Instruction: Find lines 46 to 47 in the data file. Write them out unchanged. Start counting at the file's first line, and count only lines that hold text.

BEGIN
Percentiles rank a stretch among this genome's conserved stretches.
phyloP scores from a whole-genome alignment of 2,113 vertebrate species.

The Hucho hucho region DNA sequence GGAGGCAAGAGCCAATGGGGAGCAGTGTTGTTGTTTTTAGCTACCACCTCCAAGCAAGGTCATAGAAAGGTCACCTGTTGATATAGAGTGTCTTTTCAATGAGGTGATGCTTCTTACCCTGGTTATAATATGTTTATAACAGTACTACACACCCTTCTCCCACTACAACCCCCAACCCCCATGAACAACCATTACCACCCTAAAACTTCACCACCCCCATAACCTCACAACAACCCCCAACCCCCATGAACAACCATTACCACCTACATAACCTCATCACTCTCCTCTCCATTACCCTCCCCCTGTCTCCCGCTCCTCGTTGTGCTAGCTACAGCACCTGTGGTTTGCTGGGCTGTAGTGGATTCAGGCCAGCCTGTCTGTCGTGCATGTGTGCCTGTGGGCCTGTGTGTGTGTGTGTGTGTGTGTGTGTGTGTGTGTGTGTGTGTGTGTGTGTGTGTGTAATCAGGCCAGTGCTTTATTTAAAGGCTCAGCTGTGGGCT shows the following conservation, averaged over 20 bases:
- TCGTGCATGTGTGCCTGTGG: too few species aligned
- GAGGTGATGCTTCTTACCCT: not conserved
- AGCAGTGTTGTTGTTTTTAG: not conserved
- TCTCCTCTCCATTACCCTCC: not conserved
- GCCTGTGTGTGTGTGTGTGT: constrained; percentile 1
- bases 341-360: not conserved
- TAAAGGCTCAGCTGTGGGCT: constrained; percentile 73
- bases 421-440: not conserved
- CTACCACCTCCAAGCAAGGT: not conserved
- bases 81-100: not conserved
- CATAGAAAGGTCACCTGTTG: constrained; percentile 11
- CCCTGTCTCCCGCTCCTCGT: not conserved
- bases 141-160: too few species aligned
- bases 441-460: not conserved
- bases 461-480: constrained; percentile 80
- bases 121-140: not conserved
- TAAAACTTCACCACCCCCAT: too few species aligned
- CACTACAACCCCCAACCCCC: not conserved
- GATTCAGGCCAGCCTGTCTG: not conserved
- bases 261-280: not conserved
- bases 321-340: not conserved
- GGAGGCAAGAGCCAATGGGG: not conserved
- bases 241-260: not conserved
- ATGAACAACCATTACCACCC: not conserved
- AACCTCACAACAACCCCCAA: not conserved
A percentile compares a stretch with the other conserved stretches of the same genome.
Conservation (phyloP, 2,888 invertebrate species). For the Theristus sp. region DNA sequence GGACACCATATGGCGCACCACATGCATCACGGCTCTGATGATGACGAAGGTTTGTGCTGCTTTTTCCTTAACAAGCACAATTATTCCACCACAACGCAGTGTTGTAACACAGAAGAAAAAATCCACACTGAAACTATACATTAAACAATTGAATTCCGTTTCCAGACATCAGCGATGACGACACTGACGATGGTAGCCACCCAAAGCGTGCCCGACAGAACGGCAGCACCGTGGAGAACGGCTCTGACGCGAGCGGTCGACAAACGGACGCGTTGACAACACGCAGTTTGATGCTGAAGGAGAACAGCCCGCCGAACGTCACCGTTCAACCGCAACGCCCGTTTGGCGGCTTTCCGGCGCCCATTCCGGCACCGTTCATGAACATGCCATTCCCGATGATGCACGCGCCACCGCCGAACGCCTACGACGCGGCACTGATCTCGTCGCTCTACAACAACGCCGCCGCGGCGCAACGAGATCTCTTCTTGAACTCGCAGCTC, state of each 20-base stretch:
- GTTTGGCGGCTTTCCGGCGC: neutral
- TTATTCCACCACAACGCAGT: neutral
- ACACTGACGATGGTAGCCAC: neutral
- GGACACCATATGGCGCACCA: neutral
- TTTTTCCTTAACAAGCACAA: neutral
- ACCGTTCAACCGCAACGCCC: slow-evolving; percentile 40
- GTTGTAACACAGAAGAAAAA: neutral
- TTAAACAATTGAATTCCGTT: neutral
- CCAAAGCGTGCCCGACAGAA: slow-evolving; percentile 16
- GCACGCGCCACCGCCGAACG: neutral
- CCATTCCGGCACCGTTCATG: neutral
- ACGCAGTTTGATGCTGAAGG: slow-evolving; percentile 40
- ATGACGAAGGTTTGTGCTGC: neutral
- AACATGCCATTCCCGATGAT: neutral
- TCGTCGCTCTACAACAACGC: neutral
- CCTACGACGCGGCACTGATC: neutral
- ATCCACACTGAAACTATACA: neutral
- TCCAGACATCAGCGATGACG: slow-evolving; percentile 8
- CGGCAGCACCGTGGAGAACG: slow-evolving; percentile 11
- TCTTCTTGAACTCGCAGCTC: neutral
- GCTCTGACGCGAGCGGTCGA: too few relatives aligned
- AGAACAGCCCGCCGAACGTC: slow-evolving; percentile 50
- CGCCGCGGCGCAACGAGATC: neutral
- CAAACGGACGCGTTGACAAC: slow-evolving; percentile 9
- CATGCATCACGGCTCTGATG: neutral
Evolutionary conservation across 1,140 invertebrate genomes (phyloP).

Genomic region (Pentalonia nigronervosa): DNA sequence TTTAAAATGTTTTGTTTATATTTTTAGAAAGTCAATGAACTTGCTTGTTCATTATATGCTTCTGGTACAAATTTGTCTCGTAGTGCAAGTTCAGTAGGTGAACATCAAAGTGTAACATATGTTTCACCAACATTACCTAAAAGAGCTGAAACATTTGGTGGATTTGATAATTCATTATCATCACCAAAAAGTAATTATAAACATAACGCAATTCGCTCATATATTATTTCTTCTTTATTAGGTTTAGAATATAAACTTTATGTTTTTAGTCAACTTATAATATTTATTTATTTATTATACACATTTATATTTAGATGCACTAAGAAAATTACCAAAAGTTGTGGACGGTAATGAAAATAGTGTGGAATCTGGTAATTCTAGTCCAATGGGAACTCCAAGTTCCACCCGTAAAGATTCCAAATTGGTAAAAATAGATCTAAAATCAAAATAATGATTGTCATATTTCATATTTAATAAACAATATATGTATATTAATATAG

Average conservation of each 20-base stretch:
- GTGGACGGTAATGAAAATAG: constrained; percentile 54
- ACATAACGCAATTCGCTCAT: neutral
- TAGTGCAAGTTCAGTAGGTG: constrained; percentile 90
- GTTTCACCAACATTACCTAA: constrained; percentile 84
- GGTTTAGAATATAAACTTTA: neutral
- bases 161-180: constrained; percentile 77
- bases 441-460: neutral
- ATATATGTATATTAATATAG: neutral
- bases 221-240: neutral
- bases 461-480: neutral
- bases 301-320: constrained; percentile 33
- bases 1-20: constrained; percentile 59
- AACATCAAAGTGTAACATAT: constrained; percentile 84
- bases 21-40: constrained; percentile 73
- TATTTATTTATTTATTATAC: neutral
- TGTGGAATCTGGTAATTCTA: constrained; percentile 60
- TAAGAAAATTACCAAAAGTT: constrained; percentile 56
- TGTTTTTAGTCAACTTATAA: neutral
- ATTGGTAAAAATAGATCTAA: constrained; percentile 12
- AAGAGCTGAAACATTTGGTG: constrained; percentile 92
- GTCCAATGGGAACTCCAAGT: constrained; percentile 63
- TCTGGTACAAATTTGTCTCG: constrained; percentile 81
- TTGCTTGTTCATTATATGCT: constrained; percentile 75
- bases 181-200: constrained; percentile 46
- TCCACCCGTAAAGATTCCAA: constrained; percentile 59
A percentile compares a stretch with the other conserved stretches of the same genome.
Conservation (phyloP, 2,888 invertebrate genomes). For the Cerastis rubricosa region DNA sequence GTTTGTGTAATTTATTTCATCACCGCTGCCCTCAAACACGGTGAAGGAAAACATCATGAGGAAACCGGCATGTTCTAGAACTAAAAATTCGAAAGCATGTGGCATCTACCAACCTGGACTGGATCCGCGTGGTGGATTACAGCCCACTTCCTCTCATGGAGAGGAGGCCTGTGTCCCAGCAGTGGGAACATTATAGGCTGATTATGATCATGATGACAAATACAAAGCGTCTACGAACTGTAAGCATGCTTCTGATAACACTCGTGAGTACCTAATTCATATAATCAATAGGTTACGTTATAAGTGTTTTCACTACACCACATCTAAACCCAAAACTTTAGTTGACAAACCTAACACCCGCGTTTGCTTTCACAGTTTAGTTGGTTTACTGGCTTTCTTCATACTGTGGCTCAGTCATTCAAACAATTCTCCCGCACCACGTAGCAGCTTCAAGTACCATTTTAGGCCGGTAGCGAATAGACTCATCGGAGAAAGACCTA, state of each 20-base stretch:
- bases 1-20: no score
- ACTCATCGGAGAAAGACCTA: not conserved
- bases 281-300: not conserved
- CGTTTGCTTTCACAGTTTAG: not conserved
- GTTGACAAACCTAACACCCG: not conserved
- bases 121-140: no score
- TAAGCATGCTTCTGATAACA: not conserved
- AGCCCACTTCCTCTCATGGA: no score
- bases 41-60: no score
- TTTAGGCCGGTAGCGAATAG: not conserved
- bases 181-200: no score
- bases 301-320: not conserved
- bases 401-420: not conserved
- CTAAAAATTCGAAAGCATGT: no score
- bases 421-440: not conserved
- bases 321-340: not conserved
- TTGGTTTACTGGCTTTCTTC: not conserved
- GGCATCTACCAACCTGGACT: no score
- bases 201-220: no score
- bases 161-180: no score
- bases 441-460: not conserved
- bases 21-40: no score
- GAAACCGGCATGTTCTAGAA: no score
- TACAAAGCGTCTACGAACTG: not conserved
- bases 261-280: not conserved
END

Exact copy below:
- CCTACGACGCGGCACTGATC: neutral
- ATCCACACTGAAACTATACA: neutral